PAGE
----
(HockeySTL)-- When Blues head coach Ken Hitchcock envisioned what his training camp roster would look like at the beginning of October, he saw the likes of Peter Mueller, Joakim Lindstrom, Dmitrij Jaskin and Magnus Paajarvi competing for a just a few forward positions. But that was as far as the list stretched, even though the Blues’ camp roster was full of young talent. Hitchcock didn’t expect any surprises.
The head coach expected there would be many tough decisions, but he didn’t anticipate that an 18-year-old ‘kid’ would be the one making his life difficult. But that’s what the young forward Robby Fabbri is doing.
“He’s not missing a beat,” Hitchcock said of Fabbri. “He’s not going to go away. He’s pushing for a job here right now. He’s a legitimate guy that is looking for work here.”
Fabbri came into the Blues’ training camp having just signed a three-year entry-level deal with the club. He was one of 59 players on roster when the camp opened on Sept. 18. Now, two weeks later, he is one of the remaining 33 and could make it past the next round of cuts, which are expected to come after Thursday’s preseason game.
“I just keep proving myself, every game, every time I’m on the ice for practice, in the gym,” Fabbri said. “There’s a lot of great forwards here, but I’m just coming out and competing every day.”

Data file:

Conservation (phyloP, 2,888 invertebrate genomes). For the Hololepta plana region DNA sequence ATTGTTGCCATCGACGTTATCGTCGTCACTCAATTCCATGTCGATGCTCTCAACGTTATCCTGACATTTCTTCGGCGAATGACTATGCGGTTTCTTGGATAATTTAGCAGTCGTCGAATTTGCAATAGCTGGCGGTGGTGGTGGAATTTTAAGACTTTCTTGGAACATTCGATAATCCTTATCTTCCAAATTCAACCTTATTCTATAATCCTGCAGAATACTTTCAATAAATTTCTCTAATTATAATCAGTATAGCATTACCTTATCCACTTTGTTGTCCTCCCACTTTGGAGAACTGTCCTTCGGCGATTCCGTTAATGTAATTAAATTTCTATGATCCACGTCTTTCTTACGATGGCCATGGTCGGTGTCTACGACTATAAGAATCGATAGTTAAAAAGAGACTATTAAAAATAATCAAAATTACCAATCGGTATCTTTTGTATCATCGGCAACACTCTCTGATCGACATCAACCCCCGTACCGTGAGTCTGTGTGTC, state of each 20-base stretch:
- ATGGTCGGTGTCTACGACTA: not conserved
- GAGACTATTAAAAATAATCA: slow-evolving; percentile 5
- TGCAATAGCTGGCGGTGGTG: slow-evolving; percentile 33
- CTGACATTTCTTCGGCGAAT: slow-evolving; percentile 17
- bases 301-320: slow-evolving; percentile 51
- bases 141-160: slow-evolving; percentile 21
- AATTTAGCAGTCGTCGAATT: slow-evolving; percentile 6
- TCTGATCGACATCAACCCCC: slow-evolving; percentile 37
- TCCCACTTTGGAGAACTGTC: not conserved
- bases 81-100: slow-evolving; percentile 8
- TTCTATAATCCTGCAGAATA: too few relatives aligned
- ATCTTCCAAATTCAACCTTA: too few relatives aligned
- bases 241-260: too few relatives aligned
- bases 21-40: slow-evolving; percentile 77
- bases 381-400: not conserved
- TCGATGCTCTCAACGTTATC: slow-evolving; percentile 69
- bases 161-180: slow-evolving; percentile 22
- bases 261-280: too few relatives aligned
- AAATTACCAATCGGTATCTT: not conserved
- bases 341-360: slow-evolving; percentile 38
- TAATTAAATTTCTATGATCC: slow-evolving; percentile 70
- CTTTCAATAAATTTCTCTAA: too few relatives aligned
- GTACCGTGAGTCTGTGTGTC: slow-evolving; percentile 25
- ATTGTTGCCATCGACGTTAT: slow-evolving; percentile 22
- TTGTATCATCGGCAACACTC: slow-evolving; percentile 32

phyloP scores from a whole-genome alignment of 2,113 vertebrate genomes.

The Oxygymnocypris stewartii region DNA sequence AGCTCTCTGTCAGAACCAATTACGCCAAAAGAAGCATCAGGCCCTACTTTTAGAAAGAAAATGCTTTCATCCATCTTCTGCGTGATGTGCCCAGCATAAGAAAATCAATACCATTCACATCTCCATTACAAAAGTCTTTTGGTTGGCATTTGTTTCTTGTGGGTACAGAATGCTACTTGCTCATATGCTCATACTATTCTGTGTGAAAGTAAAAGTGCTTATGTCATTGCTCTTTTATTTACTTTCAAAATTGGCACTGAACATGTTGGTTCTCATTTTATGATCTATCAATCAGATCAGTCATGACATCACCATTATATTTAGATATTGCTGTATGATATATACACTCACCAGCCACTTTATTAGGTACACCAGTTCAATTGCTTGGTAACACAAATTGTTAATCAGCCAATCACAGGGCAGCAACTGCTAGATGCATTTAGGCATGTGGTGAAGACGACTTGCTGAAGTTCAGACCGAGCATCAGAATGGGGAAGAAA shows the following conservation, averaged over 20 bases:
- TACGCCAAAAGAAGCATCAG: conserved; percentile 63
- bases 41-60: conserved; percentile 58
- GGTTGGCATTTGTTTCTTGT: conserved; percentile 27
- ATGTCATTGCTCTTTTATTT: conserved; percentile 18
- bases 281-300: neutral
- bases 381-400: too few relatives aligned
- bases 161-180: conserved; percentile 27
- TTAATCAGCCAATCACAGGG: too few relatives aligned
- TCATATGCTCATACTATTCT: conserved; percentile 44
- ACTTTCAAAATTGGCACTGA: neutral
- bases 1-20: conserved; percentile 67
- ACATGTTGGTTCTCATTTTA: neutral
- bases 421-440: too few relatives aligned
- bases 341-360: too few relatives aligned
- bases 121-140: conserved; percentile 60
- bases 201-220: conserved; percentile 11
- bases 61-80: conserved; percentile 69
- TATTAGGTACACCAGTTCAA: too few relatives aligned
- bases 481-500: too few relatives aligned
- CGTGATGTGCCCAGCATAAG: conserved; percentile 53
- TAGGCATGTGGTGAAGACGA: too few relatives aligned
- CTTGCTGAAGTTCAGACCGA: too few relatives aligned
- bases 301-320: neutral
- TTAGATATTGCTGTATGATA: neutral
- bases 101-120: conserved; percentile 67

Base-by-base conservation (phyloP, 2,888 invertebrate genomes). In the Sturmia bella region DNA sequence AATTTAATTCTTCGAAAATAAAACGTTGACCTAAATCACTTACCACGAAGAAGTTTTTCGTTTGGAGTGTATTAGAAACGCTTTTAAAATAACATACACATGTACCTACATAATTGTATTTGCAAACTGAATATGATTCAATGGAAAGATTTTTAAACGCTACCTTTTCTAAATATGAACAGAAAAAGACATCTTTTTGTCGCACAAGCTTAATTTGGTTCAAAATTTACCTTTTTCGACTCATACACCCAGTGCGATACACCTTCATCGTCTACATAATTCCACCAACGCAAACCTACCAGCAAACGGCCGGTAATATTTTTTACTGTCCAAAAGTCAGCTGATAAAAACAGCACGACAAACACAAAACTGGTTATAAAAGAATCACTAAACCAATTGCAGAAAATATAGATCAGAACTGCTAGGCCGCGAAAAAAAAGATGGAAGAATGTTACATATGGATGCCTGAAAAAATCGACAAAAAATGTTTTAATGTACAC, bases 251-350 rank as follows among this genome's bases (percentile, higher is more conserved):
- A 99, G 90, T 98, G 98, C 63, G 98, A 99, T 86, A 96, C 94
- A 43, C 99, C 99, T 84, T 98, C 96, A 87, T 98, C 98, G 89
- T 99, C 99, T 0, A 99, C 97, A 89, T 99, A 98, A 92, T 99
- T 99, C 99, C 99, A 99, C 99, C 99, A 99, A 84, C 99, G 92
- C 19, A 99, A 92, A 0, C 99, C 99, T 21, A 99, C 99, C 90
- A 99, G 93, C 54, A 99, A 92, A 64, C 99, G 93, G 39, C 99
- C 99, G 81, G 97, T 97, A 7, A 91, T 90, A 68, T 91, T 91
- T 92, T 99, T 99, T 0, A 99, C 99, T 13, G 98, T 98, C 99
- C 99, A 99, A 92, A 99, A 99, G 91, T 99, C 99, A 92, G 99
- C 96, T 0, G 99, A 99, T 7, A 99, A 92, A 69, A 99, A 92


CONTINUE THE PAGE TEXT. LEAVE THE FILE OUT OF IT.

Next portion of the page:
The young forward has spent the last three seasons in the Ontario Hockey League with the Guelph Storm. He exploded for 45 goals, 87 points last season, yet, somehow, Fabbri fell to the 21st pick of the draft, the one the Blues happened to own.
There was talk at the draft that the Blues were looking to bundle a couple of picks to move up and snatch forward Nick Schmaltz, but a deal never transpired, so the club settled for Fabbri. But it looks like they may have ‘settled’ for the steal of the draft.
“I was told before we drafted him that he was a special player, that he was really competitive, he’s got great vision and hockey sense,” said Hitchcock. “That was in the middle of June. Then we draft him and I get calls, people saying he is going to push for work here.”
Hitchcock was more than a bit unsure that an 18-year-old could beat out veteran NHL players, but he had it on good authority from Storm coach Scott Walker, a former NHL player, that Fabbri was the real deal.
“Well, Scott told me about this guy,” Hitchcock said. “He told me about him before he got drafted. Nothing registered until we called his name, but he had told me about him when we had Hockey Canada meetings in June. He told me how good he was and then all of a sudden we draft him and now I’m seeing what Scott saw.”
Walker spoke with The Star in Toronto prior to the draft and made it known that he had an abundance of faith in Fabbri. But another Fabbri believer was Mark Seidel, who is the chief scout for North American Central Scouting. Seidel, who previews most of the players who are draft-eligible every year, saw Fabbri play on several occasions and knew there was something special about the forward.
“He’s got star written all over him,” Seidel told The Star in May.